Of course, they take the cost of the property into account. But what they’re most interested in is the market value created from the rental revenue generated and the potential for appreciation.

In a way, you could say that beginning buyers who think a property should sell for assessed value instead of market value are trying to have their cake and eat it too. Unfortunately for low ball buyers, the real world of investment real estate doesn’t work that way.



How to Determine Market Value

The market value is the price that a buyer is willing to pay for a property at a certain point in time and the price that the seller of the property is willing to accept. Unlike the opinion of the tax assessor, market values ebb and flow based on the law of supply and demand.

It’s true that determining market value can be subjective at times. In part, that’s because the value your competitor places on the house across the street may be different from the market value you see the same house as having. 

With that in mind, there are a number of factors you can use to make determining market value more objective:


1. Property appearance

The exterior appearance of the house is an important factor investors use to come up with a market value. 

In the real estate business, the word “elevation” is used to describe the style of the property and “curb appeal” is used to measure how nice the property looks when a tenant first pulls into the driveway or walks in front of the house. 

If the tenant doesn’t want to get out of the car because the property appearance is poor, the house has low market value because it will be harder to rent.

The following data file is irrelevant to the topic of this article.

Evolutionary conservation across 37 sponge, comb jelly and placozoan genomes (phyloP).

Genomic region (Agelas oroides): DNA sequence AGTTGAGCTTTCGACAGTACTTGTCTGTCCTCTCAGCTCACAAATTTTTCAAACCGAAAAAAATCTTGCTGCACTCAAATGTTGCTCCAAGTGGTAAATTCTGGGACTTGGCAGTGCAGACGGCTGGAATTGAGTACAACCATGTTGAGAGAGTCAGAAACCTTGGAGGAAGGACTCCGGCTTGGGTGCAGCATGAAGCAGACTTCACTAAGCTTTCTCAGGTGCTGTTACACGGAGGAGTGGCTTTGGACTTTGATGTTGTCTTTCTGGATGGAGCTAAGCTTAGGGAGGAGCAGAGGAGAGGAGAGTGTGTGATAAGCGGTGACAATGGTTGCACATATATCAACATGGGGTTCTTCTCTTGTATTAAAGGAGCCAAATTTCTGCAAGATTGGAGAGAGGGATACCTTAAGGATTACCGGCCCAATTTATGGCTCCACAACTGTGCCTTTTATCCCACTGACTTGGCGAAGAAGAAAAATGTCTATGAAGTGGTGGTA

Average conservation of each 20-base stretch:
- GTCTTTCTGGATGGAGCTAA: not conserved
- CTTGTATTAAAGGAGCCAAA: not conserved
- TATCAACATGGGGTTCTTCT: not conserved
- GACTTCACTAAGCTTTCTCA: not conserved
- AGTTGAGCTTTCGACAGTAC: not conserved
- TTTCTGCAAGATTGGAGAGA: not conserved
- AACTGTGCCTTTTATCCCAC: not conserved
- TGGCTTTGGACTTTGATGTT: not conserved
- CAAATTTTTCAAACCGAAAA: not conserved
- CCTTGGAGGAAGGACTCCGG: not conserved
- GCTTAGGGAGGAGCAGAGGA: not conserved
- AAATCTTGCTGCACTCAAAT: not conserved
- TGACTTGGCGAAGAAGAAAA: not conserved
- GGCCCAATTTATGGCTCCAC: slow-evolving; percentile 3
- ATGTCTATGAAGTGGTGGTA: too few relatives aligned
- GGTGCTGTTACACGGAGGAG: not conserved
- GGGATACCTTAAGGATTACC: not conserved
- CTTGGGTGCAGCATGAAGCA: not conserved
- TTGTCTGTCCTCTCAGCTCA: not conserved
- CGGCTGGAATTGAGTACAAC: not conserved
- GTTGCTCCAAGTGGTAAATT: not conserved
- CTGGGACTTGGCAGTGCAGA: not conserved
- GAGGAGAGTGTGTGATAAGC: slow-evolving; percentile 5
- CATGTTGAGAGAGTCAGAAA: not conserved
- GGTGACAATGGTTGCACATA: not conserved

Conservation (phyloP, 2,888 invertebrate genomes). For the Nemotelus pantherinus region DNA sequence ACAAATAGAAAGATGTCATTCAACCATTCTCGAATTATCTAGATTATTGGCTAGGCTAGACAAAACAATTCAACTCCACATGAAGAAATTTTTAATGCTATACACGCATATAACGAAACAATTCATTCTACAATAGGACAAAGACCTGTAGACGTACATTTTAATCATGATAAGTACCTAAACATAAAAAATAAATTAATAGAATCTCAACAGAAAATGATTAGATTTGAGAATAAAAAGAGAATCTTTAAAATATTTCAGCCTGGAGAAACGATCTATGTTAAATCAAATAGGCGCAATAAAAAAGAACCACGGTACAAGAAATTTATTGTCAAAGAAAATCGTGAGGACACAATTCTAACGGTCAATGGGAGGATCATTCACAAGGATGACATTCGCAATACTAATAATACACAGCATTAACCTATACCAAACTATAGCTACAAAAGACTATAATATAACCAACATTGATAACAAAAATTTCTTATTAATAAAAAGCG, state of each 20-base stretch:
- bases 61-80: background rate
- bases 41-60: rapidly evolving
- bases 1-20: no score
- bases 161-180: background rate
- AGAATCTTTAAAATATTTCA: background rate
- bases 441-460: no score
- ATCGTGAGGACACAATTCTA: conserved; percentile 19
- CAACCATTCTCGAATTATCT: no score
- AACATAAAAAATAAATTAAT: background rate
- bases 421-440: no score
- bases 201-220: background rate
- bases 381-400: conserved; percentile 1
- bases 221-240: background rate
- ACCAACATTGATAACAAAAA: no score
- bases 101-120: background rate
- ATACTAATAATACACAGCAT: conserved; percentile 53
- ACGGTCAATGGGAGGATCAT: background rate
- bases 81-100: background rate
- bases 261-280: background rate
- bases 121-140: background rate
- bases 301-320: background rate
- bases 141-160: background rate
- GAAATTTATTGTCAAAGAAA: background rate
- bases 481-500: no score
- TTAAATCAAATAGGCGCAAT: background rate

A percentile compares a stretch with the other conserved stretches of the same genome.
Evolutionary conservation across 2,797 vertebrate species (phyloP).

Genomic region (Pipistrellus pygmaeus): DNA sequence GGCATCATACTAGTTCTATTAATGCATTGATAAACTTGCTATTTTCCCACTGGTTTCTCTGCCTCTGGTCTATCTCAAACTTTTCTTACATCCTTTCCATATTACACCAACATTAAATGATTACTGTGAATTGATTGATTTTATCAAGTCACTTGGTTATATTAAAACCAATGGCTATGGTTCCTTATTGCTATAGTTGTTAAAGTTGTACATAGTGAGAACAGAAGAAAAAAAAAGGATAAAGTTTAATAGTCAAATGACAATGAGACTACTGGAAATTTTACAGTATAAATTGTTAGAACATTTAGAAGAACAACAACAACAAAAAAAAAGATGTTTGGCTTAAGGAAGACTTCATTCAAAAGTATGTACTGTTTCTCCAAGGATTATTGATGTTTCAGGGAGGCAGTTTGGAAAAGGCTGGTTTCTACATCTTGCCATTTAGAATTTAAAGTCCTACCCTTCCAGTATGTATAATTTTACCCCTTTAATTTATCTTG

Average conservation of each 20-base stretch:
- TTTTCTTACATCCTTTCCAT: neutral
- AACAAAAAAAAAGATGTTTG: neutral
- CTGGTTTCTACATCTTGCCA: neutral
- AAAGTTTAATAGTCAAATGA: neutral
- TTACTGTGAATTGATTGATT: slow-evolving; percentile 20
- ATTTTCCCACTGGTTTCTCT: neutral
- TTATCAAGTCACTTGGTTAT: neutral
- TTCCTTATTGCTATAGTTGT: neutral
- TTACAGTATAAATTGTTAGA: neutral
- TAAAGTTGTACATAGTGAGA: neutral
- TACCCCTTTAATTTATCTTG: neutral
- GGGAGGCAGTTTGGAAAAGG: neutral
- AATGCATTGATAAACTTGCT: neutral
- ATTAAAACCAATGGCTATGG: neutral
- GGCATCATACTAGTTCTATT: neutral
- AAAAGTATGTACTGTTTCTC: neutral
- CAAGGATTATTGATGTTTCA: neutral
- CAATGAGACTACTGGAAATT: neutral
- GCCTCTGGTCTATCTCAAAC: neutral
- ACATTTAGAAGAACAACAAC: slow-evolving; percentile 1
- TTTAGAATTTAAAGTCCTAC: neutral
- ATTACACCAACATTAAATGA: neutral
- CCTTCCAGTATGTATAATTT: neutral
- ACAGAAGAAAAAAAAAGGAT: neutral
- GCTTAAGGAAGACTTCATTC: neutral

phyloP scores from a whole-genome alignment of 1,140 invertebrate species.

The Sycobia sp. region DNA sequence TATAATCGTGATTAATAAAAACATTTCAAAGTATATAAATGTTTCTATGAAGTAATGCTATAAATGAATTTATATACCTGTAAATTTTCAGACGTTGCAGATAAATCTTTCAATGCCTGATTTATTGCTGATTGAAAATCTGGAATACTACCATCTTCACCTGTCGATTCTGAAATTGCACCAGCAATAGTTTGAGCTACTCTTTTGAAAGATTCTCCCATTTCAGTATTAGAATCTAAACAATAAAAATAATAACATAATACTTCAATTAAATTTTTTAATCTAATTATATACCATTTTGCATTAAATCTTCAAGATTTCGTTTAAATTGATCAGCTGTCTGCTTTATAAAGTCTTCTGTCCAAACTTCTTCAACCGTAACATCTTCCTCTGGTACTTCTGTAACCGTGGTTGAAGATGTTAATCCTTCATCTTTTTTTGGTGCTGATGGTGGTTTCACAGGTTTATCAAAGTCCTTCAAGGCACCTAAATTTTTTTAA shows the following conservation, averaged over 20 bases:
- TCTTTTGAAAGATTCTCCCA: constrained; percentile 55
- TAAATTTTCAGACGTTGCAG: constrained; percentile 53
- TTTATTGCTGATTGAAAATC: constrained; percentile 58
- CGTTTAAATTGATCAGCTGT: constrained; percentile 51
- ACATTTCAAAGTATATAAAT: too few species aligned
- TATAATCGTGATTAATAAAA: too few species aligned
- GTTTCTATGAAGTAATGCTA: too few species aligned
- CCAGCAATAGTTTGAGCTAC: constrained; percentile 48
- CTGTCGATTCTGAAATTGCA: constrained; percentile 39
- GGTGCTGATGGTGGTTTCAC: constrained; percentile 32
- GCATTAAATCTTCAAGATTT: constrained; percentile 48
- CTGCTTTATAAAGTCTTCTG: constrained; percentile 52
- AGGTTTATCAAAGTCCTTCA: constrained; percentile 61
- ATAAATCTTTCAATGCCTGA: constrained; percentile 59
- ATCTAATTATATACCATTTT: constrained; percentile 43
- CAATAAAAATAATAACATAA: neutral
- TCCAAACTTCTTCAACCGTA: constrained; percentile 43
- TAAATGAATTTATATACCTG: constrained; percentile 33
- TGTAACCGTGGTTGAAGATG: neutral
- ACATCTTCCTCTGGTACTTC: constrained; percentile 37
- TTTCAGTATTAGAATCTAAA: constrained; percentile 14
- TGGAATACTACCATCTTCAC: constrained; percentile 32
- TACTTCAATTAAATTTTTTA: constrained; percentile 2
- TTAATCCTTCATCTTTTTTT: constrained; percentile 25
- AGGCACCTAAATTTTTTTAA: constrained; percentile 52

2. Interior features

Square footage, number of bedrooms and bathrooms, quality of the flooring and appliances, and the age of mechanical systems like HVAC and plumbing affect market value. 

For example, if most of the renters in your market are families, a house with only two bedrooms has less value because it doesn’t have the features most tenants are looking for. Or, a 4 bedroom home in the same market that is badly in need of a new roof has a lower market value, because sooner rather than later you’ll need to spend a lot of money on a capital improvement.


3. Supply and demand

Market values in a seller’s market will generally be high because there are more investors like you looking to buy than there is good rental property available. 

When the market cycles downward, market values will also decline because there are more sellers than buyers. That can be a good time to invest because even though market values are going down tenant rents haven’t changed.


4. Financing options

The cost of capital also impacts the market value of income-producing real estate.